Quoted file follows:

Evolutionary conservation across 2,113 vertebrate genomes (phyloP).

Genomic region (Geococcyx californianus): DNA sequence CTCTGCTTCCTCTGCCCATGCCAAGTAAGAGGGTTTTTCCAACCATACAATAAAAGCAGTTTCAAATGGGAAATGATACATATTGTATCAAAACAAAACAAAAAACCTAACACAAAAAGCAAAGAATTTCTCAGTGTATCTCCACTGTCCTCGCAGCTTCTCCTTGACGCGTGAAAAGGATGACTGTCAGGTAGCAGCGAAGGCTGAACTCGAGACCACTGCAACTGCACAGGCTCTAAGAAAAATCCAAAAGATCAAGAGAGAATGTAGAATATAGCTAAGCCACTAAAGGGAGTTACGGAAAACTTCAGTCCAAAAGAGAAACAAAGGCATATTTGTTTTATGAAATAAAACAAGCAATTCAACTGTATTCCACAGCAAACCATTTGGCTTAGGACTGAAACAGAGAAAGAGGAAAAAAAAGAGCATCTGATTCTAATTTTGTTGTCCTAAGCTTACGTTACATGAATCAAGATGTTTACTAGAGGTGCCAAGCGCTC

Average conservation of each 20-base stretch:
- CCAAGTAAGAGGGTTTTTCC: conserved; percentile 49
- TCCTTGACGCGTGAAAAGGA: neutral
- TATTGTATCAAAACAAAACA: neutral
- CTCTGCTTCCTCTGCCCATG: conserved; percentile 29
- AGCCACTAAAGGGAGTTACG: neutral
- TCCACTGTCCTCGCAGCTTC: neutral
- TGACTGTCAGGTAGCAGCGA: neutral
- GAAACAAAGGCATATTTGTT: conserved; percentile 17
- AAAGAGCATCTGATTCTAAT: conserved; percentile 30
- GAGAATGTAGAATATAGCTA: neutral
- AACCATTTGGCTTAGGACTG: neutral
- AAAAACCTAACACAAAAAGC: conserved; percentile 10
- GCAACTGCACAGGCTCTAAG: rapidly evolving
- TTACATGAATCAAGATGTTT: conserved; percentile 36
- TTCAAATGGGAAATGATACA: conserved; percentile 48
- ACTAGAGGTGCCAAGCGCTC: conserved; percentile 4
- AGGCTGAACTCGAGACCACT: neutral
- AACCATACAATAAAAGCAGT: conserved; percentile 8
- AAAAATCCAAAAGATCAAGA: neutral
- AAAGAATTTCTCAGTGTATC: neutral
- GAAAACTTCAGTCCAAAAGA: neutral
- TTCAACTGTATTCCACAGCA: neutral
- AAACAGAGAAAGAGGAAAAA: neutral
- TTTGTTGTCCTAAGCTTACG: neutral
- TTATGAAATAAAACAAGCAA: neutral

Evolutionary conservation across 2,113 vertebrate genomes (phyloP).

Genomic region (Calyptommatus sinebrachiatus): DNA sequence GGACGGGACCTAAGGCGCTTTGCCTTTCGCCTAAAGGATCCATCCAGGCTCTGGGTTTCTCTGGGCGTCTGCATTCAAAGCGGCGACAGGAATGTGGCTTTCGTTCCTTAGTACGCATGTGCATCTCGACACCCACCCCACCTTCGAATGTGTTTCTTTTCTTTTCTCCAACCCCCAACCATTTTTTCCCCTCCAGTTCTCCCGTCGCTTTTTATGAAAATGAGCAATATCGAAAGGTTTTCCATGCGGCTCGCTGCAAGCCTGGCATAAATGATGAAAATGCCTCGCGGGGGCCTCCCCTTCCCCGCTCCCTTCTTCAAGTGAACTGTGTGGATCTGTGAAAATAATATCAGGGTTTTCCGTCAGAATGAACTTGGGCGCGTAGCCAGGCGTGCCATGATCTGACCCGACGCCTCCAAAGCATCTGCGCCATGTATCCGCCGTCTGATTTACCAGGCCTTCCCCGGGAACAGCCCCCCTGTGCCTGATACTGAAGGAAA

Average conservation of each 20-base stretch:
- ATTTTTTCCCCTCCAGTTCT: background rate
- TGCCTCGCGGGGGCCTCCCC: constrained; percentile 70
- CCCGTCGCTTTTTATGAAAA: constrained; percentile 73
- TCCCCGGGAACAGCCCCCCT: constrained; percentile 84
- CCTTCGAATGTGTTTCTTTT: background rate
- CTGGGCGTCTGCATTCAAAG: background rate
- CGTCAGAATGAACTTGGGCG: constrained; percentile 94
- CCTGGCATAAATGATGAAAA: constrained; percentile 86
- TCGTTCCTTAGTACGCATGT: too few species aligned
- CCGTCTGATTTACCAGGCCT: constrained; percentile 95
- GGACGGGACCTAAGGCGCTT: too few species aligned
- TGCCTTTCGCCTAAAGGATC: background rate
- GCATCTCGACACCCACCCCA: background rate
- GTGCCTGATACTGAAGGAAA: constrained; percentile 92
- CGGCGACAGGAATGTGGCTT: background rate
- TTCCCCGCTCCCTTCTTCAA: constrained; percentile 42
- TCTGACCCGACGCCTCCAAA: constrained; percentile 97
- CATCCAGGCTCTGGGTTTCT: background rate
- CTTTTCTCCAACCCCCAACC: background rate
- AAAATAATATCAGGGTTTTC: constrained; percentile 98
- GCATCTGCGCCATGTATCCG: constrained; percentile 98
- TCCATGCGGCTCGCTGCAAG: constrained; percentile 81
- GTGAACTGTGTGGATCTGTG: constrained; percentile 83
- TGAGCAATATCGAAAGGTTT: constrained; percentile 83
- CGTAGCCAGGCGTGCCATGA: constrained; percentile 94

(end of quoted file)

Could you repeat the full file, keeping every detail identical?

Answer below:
Evolutionary conservation across 2,113 vertebrate genomes (phyloP).

Genomic region (Geococcyx californianus): DNA sequence CTCTGCTTCCTCTGCCCATGCCAAGTAAGAGGGTTTTTCCAACCATACAATAAAAGCAGTTTCAAATGGGAAATGATACATATTGTATCAAAACAAAACAAAAAACCTAACACAAAAAGCAAAGAATTTCTCAGTGTATCTCCACTGTCCTCGCAGCTTCTCCTTGACGCGTGAAAAGGATGACTGTCAGGTAGCAGCGAAGGCTGAACTCGAGACCACTGCAACTGCACAGGCTCTAAGAAAAATCCAAAAGATCAAGAGAGAATGTAGAATATAGCTAAGCCACTAAAGGGAGTTACGGAAAACTTCAGTCCAAAAGAGAAACAAAGGCATATTTGTTTTATGAAATAAAACAAGCAATTCAACTGTATTCCACAGCAAACCATTTGGCTTAGGACTGAAACAGAGAAAGAGGAAAAAAAAGAGCATCTGATTCTAATTTTGTTGTCCTAAGCTTACGTTACATGAATCAAGATGTTTACTAGAGGTGCCAAGCGCTC

Average conservation of each 20-base stretch:
- CCAAGTAAGAGGGTTTTTCC: conserved; percentile 49
- TCCTTGACGCGTGAAAAGGA: neutral
- TATTGTATCAAAACAAAACA: neutral
- CTCTGCTTCCTCTGCCCATG: conserved; percentile 29
- AGCCACTAAAGGGAGTTACG: neutral
- TCCACTGTCCTCGCAGCTTC: neutral
- TGACTGTCAGGTAGCAGCGA: neutral
- GAAACAAAGGCATATTTGTT: conserved; percentile 17
- AAAGAGCATCTGATTCTAAT: conserved; percentile 30
- GAGAATGTAGAATATAGCTA: neutral
- AACCATTTGGCTTAGGACTG: neutral
- AAAAACCTAACACAAAAAGC: conserved; percentile 10
- GCAACTGCACAGGCTCTAAG: rapidly evolving
- TTACATGAATCAAGATGTTT: conserved; percentile 36
- TTCAAATGGGAAATGATACA: conserved; percentile 48
- ACTAGAGGTGCCAAGCGCTC: conserved; percentile 4
- AGGCTGAACTCGAGACCACT: neutral
- AACCATACAATAAAAGCAGT: conserved; percentile 8
- AAAAATCCAAAAGATCAAGA: neutral
- AAAGAATTTCTCAGTGTATC: neutral
- GAAAACTTCAGTCCAAAAGA: neutral
- TTCAACTGTATTCCACAGCA: neutral
- AAACAGAGAAAGAGGAAAAA: neutral
- TTTGTTGTCCTAAGCTTACG: neutral
- TTATGAAATAAAACAAGCAA: neutral

Evolutionary conservation across 2,113 vertebrate genomes (phyloP).

Genomic region (Calyptommatus sinebrachiatus): DNA sequence GGACGGGACCTAAGGCGCTTTGCCTTTCGCCTAAAGGATCCATCCAGGCTCTGGGTTTCTCTGGGCGTCTGCATTCAAAGCGGCGACAGGAATGTGGCTTTCGTTCCTTAGTACGCATGTGCATCTCGACACCCACCCCACCTTCGAATGTGTTTCTTTTCTTTTCTCCAACCCCCAACCATTTTTTCCCCTCCAGTTCTCCCGTCGCTTTTTATGAAAATGAGCAATATCGAAAGGTTTTCCATGCGGCTCGCTGCAAGCCTGGCATAAATGATGAAAATGCCTCGCGGGGGCCTCCCCTTCCCCGCTCCCTTCTTCAAGTGAACTGTGTGGATCTGTGAAAATAATATCAGGGTTTTCCGTCAGAATGAACTTGGGCGCGTAGCCAGGCGTGCCATGATCTGACCCGACGCCTCCAAAGCATCTGCGCCATGTATCCGCCGTCTGATTTACCAGGCCTTCCCCGGGAACAGCCCCCCTGTGCCTGATACTGAAGGAAA

Average conservation of each 20-base stretch:
- ATTTTTTCCCCTCCAGTTCT: background rate
- TGCCTCGCGGGGGCCTCCCC: constrained; percentile 70
- CCCGTCGCTTTTTATGAAAA: constrained; percentile 73
- TCCCCGGGAACAGCCCCCCT: constrained; percentile 84
- CCTTCGAATGTGTTTCTTTT: background rate
- CTGGGCGTCTGCATTCAAAG: background rate
- CGTCAGAATGAACTTGGGCG: constrained; percentile 94
- CCTGGCATAAATGATGAAAA: constrained; percentile 86
- TCGTTCCTTAGTACGCATGT: too few species aligned
- CCGTCTGATTTACCAGGCCT: constrained; percentile 95
- GGACGGGACCTAAGGCGCTT: too few species aligned
- TGCCTTTCGCCTAAAGGATC: background rate
- GCATCTCGACACCCACCCCA: background rate
- GTGCCTGATACTGAAGGAAA: constrained; percentile 92
- CGGCGACAGGAATGTGGCTT: background rate
- TTCCCCGCTCCCTTCTTCAA: constrained; percentile 42
- TCTGACCCGACGCCTCCAAA: constrained; percentile 97
- CATCCAGGCTCTGGGTTTCT: background rate
- CTTTTCTCCAACCCCCAACC: background rate
- AAAATAATATCAGGGTTTTC: constrained; percentile 98
- GCATCTGCGCCATGTATCCG: constrained; percentile 98
- TCCATGCGGCTCGCTGCAAG: constrained; percentile 81
- GTGAACTGTGTGGATCTGTG: constrained; percentile 83
- TGAGCAATATCGAAAGGTTT: constrained; percentile 83
- CGTAGCCAGGCGTGCCATGA: constrained; percentile 94